I have always remembered his advice and I still don’t own a pump action shotgun. I have access to several, now that I am older, married and a firearms instructor, but I still prefer my double barrel coach gun and my double barrel Beretta.

    3. SussexGirl – Have you tried swapping out the stock extractor with a Volquartsen? This should eliminate most jamming issues. I use CCI SV typically with a suppressor exclusively so I also clean the rifle every session as well as the magazines maybe quarterly. If I get one jam per 100 rounds it’s rare. It’s a very reliable setup once it’s dialed in.

      I also have a TX22 and it’s very nice – one jam in 200 rounds. WAY more reliable than my GSG Firefly (which seems to jam often) and a better trigger and more simple operation overall. Mimics your typical striker fired 9mm in terms of size and operation so it’s a great practice gun. It’s as accurate as you are. Paired with CCI subsonic segmented HPs – I wouldn’t want to be on the receiving end of that if it came down to it 🙂 Only downside to me is that it’s almost a tad too light. Otherwise highly recommend.

      1. I haven’t tired anything to modify the gun itself. I’ve only tried different makes of ammunition. Your suggestion is interesting, although since I’ve never done any work on any of my guns except to clean them, I don’t know that I’d be up to the task of swapping parts on a gun.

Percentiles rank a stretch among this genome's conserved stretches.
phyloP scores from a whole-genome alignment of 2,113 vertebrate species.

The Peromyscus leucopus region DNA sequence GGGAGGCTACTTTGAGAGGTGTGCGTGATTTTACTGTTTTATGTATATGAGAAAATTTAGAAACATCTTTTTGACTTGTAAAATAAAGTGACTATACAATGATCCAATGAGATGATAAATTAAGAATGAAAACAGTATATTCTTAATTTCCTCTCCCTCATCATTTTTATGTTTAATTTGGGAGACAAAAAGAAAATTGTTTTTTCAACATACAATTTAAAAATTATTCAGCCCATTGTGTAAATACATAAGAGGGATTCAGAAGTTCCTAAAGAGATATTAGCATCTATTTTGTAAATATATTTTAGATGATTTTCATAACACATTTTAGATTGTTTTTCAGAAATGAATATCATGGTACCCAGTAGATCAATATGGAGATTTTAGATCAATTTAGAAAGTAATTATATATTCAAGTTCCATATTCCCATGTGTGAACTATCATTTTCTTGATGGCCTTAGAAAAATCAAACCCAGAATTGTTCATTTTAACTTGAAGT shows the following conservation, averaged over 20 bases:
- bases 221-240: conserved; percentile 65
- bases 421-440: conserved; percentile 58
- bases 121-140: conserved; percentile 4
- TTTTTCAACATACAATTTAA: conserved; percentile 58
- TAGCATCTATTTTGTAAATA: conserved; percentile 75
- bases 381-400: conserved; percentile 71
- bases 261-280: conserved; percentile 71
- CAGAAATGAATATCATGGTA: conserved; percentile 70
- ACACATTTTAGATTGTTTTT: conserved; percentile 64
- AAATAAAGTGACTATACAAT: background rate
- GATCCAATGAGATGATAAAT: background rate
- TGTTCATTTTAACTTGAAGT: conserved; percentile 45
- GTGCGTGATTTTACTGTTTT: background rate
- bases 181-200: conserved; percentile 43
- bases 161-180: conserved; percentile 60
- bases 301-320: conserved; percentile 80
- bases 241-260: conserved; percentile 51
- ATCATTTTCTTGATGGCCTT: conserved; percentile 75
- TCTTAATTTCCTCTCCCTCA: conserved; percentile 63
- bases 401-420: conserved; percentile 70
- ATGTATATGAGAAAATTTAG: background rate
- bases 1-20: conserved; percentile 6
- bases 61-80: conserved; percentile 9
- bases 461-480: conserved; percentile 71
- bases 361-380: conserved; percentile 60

1. Not to hijack a TX22 thread, but if you can remove the 10/22 bolt (which you should be doing to properly clean the gun), then you can replace an extractor. Not endorsing either link, but the first is the part and the second is the install.

          https://www.brownells.com/rifle-parts/bolt-parts/extractor-parts/extractors/exact-edge-extractor-mkii-mkiii-mkiv-10-22–prod13845.aspx

          https://www.youtube.com/watch?v=fvn7rFwj4H4

          Watch the video and see if you feel comfortable with the process. 10/22’s are fun and easy (and cheap) to work on. There’s lots of DIY things a non-gunsmith can do that can make a real impact on performance. This is definitely one of the best.

          I haven’t really noticed anything I want to change on my TX22 quite yet. I just added a cheaper green laser to clear the suppressor for aiming as the stock sights don’t clear it. So far, so good.

          1. Thanks! I apologize for not responding sooner, but my daughter got married a week ago, and things have been a little hectic. Anyway, I’ll look into this. The way you explain the process, it doesn’t seem so daunting now.

  2. Owned a Tuarus product in the past until I found out that they required you to send the pistol back to them for repair. They would not ship repair parts out to the gunsmith, even though the store was an authorized dealer. Are they still that way?

    1. Buck

      Yes it is. I sent them a .380 Curve pistol detailing the issue and 3 weeks later they sent it back and it did the same thing. Now I will admit my Taurus Tracker .44 mag revolver has had no issues despite a diet of heavy a** handloads on my end. So I’d say read your reviews and ma,e your call when purchasing Taurus products.

  3. I understand if you register your TX22 with Taurus they will give the original purchaser a Limited Lifetime Warranty. I believe it must be registered within 30 days of purchase.